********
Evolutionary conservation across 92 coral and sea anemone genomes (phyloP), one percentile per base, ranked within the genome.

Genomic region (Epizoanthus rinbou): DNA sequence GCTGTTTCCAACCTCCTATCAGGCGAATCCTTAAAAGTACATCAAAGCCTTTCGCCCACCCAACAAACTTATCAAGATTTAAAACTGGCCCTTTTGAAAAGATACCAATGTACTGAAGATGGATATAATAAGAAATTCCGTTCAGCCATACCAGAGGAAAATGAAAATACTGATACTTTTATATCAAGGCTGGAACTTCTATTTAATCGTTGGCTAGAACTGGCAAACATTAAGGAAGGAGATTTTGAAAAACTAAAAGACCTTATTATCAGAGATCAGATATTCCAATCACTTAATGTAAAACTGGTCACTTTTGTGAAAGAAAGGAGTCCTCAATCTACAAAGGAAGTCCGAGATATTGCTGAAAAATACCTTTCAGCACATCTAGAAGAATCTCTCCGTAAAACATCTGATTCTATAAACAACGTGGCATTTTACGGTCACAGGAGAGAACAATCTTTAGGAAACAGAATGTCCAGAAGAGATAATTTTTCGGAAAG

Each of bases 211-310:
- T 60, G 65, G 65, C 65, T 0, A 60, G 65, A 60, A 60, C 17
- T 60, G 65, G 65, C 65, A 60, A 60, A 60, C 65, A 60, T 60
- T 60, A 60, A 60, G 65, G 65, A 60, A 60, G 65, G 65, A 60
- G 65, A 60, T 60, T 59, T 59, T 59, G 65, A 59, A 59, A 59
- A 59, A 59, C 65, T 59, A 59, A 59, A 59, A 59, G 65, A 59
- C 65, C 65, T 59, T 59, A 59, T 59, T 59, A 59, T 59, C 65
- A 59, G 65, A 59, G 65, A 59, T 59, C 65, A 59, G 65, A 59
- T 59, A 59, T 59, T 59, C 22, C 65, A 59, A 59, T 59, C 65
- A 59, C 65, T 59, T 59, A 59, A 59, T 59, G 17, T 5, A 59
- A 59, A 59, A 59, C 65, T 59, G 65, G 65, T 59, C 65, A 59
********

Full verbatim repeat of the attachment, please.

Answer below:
Evolutionary conservation across 92 coral and sea anemone genomes (phyloP), one percentile per base, ranked within the genome.

Genomic region (Epizoanthus rinbou): DNA sequence GCTGTTTCCAACCTCCTATCAGGCGAATCCTTAAAAGTACATCAAAGCCTTTCGCCCACCCAACAAACTTATCAAGATTTAAAACTGGCCCTTTTGAAAAGATACCAATGTACTGAAGATGGATATAATAAGAAATTCCGTTCAGCCATACCAGAGGAAAATGAAAATACTGATACTTTTATATCAAGGCTGGAACTTCTATTTAATCGTTGGCTAGAACTGGCAAACATTAAGGAAGGAGATTTTGAAAAACTAAAAGACCTTATTATCAGAGATCAGATATTCCAATCACTTAATGTAAAACTGGTCACTTTTGTGAAAGAAAGGAGTCCTCAATCTACAAAGGAAGTCCGAGATATTGCTGAAAAATACCTTTCAGCACATCTAGAAGAATCTCTCCGTAAAACATCTGATTCTATAAACAACGTGGCATTTTACGGTCACAGGAGAGAACAATCTTTAGGAAACAGAATGTCCAGAAGAGATAATTTTTCGGAAAG

Each of bases 211-310:
- T 60, G 65, G 65, C 65, T 0, A 60, G 65, A 60, A 60, C 17
- T 60, G 65, G 65, C 65, A 60, A 60, A 60, C 65, A 60, T 60
- T 60, A 60, A 60, G 65, G 65, A 60, A 60, G 65, G 65, A 60
- G 65, A 60, T 60, T 59, T 59, T 59, G 65, A 59, A 59, A 59
- A 59, A 59, C 65, T 59, A 59, A 59, A 59, A 59, G 65, A 59
- C 65, C 65, T 59, T 59, A 59, T 59, T 59, A 59, T 59, C 65
- A 59, G 65, A 59, G 65, A 59, T 59, C 65, A 59, G 65, A 59
- T 59, A 59, T 59, T 59, C 22, C 65, A 59, A 59, T 59, C 65
- A 59, C 65, T 59, T 59, A 59, A 59, T 59, G 17, T 5, A 59
- A 59, A 59, A 59, C 65, T 59, G 65, G 65, T 59, C 65, A 59